The ridge of a front gable roof is parallel to the building’s entrance. This roof is typical in Colonial-style homes, but it is also becoming increasingly popular on newer structures.

14. Gable Roof with Shed Roof Addition.

Some gable roof designs have a shed roof on the side. This is a common modification to the ordinary gable roof, allowing extra headroom and space for an extension without requiring total replacement.

15. Gambrel Roof

A gambrel roof, most typically found in barns, is a symmetrical two-sided roof with a shallow top part and a steeper lower slope on either side.

This style maximizes the space within a building’s loft, although it is generally utilized on outhouses and barns due to its inability to withstand high winds or snowfall.

16. Half Hip Roof.

A half-hipped roof is nearly identical to a standard hip roof design, except that the two sides of the roof are reduced, resulting in eaves on either side of the building.

This roof gives you alternatives for extending into the loft and putting windows, allowing more natural light into the space.

17. Hexagonal Gazebo Roof

This intricate roofing design makes any garden gazebo stand out. This roof is most commonly employed for a stunningly distinctive gazebo addition to a home or commercial garden lawn, consisting of six triangular similarly pitched roof panels and six supporting beams.

18. Hip and Valley Roof

Hip and valley roofs feature four sloping surfaces, two connected by a common ridge and the other on either end of the center ridge. The inclusion of the two triangular hip ends is the only major difference between this design and the trapezoid construction of gable roofs.

19. Jerkinhead Roof

Jerkinhead roofs are simply gable roofs with the two peaked ends chopped off. They are also known as clipped gables or snub gables.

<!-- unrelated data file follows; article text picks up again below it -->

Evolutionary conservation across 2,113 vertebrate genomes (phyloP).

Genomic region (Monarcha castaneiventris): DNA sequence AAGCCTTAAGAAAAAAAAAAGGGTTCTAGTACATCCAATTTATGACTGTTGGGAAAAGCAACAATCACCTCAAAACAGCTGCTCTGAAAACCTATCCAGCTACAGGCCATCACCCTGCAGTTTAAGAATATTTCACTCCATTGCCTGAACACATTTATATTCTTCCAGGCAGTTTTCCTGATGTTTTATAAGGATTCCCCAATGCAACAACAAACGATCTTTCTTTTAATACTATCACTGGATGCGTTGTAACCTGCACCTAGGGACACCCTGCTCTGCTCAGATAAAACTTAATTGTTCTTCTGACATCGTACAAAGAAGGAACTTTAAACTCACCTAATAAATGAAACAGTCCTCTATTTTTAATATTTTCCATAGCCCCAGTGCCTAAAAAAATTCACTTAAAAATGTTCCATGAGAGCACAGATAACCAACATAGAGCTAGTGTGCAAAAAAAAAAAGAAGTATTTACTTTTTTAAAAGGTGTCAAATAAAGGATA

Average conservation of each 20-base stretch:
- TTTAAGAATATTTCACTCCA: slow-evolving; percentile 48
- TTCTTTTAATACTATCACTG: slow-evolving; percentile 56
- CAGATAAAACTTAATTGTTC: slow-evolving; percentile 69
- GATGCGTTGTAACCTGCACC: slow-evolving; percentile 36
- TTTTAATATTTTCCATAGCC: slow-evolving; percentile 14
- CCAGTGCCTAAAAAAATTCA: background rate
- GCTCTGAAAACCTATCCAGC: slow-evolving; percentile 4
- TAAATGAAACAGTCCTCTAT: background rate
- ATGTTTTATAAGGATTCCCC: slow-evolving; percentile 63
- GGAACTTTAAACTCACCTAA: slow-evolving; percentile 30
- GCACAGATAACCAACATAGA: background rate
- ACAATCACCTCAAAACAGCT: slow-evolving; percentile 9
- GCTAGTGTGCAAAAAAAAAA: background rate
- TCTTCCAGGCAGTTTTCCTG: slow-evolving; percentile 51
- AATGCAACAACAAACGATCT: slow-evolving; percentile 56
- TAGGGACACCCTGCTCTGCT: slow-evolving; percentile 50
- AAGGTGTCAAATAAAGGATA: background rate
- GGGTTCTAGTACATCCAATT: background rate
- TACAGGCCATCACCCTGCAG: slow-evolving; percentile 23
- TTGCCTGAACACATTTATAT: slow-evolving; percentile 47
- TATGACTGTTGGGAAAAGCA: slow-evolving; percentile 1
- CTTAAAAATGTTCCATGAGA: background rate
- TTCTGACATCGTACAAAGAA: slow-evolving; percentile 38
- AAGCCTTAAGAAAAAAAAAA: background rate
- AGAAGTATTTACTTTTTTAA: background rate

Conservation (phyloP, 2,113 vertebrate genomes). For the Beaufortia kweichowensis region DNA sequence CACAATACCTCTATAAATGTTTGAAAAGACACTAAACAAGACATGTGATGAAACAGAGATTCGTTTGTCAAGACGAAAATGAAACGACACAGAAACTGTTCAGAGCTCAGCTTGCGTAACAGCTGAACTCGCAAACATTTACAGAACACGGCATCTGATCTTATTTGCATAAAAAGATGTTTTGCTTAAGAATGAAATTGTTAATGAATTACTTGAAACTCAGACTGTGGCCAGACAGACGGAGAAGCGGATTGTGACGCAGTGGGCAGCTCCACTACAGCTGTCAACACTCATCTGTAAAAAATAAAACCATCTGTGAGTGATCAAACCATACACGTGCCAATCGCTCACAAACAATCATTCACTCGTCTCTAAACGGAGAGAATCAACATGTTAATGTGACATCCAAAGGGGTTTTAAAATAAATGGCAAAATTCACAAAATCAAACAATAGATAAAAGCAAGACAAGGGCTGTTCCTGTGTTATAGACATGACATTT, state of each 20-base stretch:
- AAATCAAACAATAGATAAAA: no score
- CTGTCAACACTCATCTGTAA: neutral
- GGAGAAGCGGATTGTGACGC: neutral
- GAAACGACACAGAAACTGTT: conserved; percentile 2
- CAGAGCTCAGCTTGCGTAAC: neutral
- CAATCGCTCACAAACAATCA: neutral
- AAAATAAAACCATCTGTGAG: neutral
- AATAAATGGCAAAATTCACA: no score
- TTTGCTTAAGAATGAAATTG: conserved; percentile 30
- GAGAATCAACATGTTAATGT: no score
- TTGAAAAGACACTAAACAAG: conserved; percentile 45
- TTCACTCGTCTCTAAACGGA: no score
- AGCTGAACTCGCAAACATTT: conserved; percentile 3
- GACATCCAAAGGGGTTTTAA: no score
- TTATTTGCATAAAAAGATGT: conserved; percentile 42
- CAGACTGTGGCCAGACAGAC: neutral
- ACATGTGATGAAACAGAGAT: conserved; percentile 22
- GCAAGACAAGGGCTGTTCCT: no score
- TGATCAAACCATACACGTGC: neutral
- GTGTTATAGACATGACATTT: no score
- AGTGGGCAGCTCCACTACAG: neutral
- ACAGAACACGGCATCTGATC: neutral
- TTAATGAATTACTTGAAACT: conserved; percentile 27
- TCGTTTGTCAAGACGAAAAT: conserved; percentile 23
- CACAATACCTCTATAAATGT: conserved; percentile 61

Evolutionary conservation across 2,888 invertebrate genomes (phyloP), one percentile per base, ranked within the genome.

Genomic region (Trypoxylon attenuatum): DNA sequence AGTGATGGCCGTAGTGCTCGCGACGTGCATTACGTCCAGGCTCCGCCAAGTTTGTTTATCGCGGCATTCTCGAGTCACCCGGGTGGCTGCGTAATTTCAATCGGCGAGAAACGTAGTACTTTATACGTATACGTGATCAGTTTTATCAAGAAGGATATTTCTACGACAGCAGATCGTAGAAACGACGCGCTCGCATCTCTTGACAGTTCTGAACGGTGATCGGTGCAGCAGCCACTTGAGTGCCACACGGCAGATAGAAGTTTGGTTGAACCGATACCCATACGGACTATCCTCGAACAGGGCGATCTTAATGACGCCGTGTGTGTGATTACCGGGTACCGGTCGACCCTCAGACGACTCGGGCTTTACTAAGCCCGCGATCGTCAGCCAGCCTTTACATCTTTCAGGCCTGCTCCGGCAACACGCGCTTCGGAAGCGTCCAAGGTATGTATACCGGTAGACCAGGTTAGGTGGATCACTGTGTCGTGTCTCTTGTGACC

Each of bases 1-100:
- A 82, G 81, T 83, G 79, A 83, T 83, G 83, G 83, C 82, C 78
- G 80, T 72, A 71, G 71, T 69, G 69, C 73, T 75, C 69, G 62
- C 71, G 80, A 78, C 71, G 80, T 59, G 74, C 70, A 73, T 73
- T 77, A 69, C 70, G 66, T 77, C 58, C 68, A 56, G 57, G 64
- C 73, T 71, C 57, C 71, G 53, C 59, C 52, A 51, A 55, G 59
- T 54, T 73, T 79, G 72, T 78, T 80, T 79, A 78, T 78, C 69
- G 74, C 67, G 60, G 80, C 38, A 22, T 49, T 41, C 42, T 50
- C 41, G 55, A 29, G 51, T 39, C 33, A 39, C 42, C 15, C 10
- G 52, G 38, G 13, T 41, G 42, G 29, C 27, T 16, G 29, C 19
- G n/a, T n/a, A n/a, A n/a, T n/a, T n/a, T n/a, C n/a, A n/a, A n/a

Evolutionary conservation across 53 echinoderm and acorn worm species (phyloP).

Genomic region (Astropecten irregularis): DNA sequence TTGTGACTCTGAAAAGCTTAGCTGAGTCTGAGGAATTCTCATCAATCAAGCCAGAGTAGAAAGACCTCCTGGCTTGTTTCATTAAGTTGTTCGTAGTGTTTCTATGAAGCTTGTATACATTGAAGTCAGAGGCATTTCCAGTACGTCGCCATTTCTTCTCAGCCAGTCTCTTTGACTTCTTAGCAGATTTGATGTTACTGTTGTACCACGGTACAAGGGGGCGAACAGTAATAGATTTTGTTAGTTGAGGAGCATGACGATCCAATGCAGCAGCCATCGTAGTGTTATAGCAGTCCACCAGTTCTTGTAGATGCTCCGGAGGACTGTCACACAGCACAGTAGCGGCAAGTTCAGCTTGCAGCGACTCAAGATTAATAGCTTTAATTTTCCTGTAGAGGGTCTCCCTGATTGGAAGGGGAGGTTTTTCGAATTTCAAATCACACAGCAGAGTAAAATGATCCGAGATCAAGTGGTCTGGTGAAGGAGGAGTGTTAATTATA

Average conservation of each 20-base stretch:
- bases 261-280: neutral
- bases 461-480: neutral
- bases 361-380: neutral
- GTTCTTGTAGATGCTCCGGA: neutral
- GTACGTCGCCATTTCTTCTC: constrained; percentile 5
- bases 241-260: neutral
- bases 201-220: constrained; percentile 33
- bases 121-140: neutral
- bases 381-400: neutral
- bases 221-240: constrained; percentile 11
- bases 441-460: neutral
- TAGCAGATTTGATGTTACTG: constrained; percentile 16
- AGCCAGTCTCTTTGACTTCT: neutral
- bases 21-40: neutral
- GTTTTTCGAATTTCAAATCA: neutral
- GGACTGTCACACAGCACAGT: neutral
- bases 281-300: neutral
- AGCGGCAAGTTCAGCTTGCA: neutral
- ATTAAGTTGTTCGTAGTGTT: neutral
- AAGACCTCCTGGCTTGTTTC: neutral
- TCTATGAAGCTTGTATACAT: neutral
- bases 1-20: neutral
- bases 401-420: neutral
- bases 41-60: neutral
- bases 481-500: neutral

The clipped ends of this style decrease possible wind damage to the home, making the roof more solid. Furthermore, the clipped ends allow for more headroom in the loft than a typical hip roof.

20. Mansard Roof

A mansard roof is a four-sided gambrel roof with a double slope comprising one steep and one shallow upper slope on each side. Mansard roofs are a common choice for structures that want to maximize living space by allowing the option to use the loft as extra living space.

21. M-Shaped Roof

An M-shaped roof is a double-pitched roof or a double gable. The roof is supported by two bearing walls and two sloping walls that meet in the middle to form a ‘M’ shape. Central guttering runs between the two fields to prevent snow and rain from accumulating during winter.

22. Open Gable Roof

The sole difference between an open gable roof and a box gable roof is the boxed-off sides on either end. The ends of this sort of roof are left open to meet the walls directly. There are no additional benefits to choosing one over the other; the decision is solely dependent on looks.

23. Parapet Roof

A parapet roof is a flat roof with walls extending a few feet above the roof around the borders. A parapet increases the safety of a flat roof by creating a modest barrier that gives extra security to lessen the possibility of someone standing on the roof going over the edge.

24. Pyramid Hip Roof

A pyramid hip roof is identical to a basic hip roof, except that the walls are square rather than rectangular, causing the roof slope of the structure to come to a point in the shape of a pyramid at the top.

This roof is particularly wind resistant, making it excellent for high-wind or hurricane-prone locations.

25. Saltbox Roof

Asymmetrical design in which one side of the roof is a sloping flat roof while the other is more of a lean-to, resulting in a gable in the center.

This unusual resilient roofing type, more typically found in older colonial-style residences, is increasingly regularly seen in industrial buildings and garages.

26. Shed Roof or Skillion

A skillion roof has a single flat surface slanted steeply to accommodate water drainage. Skillion roofs, often known as ‘shed roofs,’ are exceedingly simple and inexpensive to build since they are comprised of only one piece of roofing.

27. Simple Hip Roof

The popular simple hip roof is a form of the roof with symmetrical mild slopes towards the walls on all four sides and no gables or vertical sides. Hip roofs are distinguished by the fact that their roof sides are usually always similar in pitch, making them symmetrical from the center point.

28. Skillion and Lean to Roof

Like a skillion roof, a lean-to roof has a single angled pitch. The roof is supported at one end by a raised wall, allowing the roof to be pitched at a steeper angle to enable runoff in heavy rain.